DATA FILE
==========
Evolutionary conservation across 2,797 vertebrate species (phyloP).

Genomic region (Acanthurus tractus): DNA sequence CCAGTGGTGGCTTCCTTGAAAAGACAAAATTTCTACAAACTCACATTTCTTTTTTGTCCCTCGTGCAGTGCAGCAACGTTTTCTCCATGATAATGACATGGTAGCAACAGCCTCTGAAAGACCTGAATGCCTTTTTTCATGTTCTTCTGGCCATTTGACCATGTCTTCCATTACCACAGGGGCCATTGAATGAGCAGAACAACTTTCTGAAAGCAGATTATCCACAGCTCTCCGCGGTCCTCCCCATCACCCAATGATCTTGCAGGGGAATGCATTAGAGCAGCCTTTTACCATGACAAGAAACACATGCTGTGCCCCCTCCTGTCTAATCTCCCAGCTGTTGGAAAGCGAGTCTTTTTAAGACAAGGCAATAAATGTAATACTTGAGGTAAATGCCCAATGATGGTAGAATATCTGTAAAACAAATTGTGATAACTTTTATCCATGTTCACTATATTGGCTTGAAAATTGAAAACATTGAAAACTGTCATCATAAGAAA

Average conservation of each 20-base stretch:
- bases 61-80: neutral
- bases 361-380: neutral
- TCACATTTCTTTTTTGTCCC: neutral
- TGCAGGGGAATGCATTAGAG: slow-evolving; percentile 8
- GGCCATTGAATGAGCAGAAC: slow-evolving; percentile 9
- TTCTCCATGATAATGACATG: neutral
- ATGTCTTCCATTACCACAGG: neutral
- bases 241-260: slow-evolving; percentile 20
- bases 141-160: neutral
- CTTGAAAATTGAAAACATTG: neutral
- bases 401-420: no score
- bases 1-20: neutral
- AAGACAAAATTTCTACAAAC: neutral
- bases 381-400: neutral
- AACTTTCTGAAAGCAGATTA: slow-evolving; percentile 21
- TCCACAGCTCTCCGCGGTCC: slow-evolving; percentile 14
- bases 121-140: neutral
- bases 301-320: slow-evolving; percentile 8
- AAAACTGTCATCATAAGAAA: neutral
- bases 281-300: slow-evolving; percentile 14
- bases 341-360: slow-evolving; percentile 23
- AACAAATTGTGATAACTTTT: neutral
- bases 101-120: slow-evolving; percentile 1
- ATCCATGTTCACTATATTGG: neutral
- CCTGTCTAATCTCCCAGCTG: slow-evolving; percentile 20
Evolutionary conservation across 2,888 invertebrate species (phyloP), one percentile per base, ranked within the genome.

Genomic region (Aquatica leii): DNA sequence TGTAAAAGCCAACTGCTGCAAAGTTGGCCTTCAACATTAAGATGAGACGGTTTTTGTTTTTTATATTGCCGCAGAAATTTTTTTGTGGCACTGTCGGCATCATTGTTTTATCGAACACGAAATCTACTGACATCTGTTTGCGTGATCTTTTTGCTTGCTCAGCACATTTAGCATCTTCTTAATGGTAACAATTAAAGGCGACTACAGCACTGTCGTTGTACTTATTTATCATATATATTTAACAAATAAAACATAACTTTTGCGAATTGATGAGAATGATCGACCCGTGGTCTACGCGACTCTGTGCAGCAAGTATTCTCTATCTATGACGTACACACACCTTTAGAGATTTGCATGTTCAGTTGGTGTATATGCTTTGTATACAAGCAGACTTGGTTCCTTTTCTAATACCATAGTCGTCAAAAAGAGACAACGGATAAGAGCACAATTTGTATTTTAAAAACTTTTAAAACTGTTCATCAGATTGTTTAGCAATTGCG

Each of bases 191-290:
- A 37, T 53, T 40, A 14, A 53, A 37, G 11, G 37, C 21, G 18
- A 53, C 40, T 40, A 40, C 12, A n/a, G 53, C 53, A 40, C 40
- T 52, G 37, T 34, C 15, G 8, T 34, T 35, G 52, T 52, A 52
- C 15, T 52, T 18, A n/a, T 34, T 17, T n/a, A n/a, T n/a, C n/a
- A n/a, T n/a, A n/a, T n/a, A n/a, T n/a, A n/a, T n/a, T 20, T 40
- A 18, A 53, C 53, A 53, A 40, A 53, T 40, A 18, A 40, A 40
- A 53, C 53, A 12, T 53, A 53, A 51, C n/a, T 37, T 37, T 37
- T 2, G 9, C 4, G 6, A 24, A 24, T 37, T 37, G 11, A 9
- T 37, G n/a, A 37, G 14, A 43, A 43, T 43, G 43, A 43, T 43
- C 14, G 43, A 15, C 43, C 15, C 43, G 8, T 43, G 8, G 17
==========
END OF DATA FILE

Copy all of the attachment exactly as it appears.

Evolutionary conservation across 2,797 vertebrate species (phyloP).

Genomic region (Acanthurus tractus): DNA sequence CCAGTGGTGGCTTCCTTGAAAAGACAAAATTTCTACAAACTCACATTTCTTTTTTGTCCCTCGTGCAGTGCAGCAACGTTTTCTCCATGATAATGACATGGTAGCAACAGCCTCTGAAAGACCTGAATGCCTTTTTTCATGTTCTTCTGGCCATTTGACCATGTCTTCCATTACCACAGGGGCCATTGAATGAGCAGAACAACTTTCTGAAAGCAGATTATCCACAGCTCTCCGCGGTCCTCCCCATCACCCAATGATCTTGCAGGGGAATGCATTAGAGCAGCCTTTTACCATGACAAGAAACACATGCTGTGCCCCCTCCTGTCTAATCTCCCAGCTGTTGGAAAGCGAGTCTTTTTAAGACAAGGCAATAAATGTAATACTTGAGGTAAATGCCCAATGATGGTAGAATATCTGTAAAACAAATTGTGATAACTTTTATCCATGTTCACTATATTGGCTTGAAAATTGAAAACATTGAAAACTGTCATCATAAGAAA

Average conservation of each 20-base stretch:
- bases 61-80: neutral
- bases 361-380: neutral
- TCACATTTCTTTTTTGTCCC: neutral
- TGCAGGGGAATGCATTAGAG: slow-evolving; percentile 8
- GGCCATTGAATGAGCAGAAC: slow-evolving; percentile 9
- TTCTCCATGATAATGACATG: neutral
- ATGTCTTCCATTACCACAGG: neutral
- bases 241-260: slow-evolving; percentile 20
- bases 141-160: neutral
- CTTGAAAATTGAAAACATTG: neutral
- bases 401-420: no score
- bases 1-20: neutral
- AAGACAAAATTTCTACAAAC: neutral
- bases 381-400: neutral
- AACTTTCTGAAAGCAGATTA: slow-evolving; percentile 21
- TCCACAGCTCTCCGCGGTCC: slow-evolving; percentile 14
- bases 121-140: neutral
- bases 301-320: slow-evolving; percentile 8
- AAAACTGTCATCATAAGAAA: neutral
- bases 281-300: slow-evolving; percentile 14
- bases 341-360: slow-evolving; percentile 23
- AACAAATTGTGATAACTTTT: neutral
- bases 101-120: slow-evolving; percentile 1
- ATCCATGTTCACTATATTGG: neutral
- CCTGTCTAATCTCCCAGCTG: slow-evolving; percentile 20
Evolutionary conservation across 2,888 invertebrate species (phyloP), one percentile per base, ranked within the genome.

Genomic region (Aquatica leii): DNA sequence TGTAAAAGCCAACTGCTGCAAAGTTGGCCTTCAACATTAAGATGAGACGGTTTTTGTTTTTTATATTGCCGCAGAAATTTTTTTGTGGCACTGTCGGCATCATTGTTTTATCGAACACGAAATCTACTGACATCTGTTTGCGTGATCTTTTTGCTTGCTCAGCACATTTAGCATCTTCTTAATGGTAACAATTAAAGGCGACTACAGCACTGTCGTTGTACTTATTTATCATATATATTTAACAAATAAAACATAACTTTTGCGAATTGATGAGAATGATCGACCCGTGGTCTACGCGACTCTGTGCAGCAAGTATTCTCTATCTATGACGTACACACACCTTTAGAGATTTGCATGTTCAGTTGGTGTATATGCTTTGTATACAAGCAGACTTGGTTCCTTTTCTAATACCATAGTCGTCAAAAAGAGACAACGGATAAGAGCACAATTTGTATTTTAAAAACTTTTAAAACTGTTCATCAGATTGTTTAGCAATTGCG

Each of bases 191-290:
- A 37, T 53, T 40, A 14, A 53, A 37, G 11, G 37, C 21, G 18
- A 53, C 40, T 40, A 40, C 12, A n/a, G 53, C 53, A 40, C 40
- T 52, G 37, T 34, C 15, G 8, T 34, T 35, G 52, T 52, A 52
- C 15, T 52, T 18, A n/a, T 34, T 17, T n/a, A n/a, T n/a, C n/a
- A n/a, T n/a, A n/a, T n/a, A n/a, T n/a, A n/a, T n/a, T 20, T 40
- A 18, A 53, C 53, A 53, A 40, A 53, T 40, A 18, A 40, A 40
- A 53, C 53, A 12, T 53, A 53, A 51, C n/a, T 37, T 37, T 37
- T 2, G 9, C 4, G 6, A 24, A 24, T 37, T 37, G 11, A 9
- T 37, G n/a, A 37, G 14, A 43, A 43, T 43, G 43, A 43, T 43
- C 14, G 43, A 15, C 43, C 15, C 43, G 8, T 43, G 8, G 17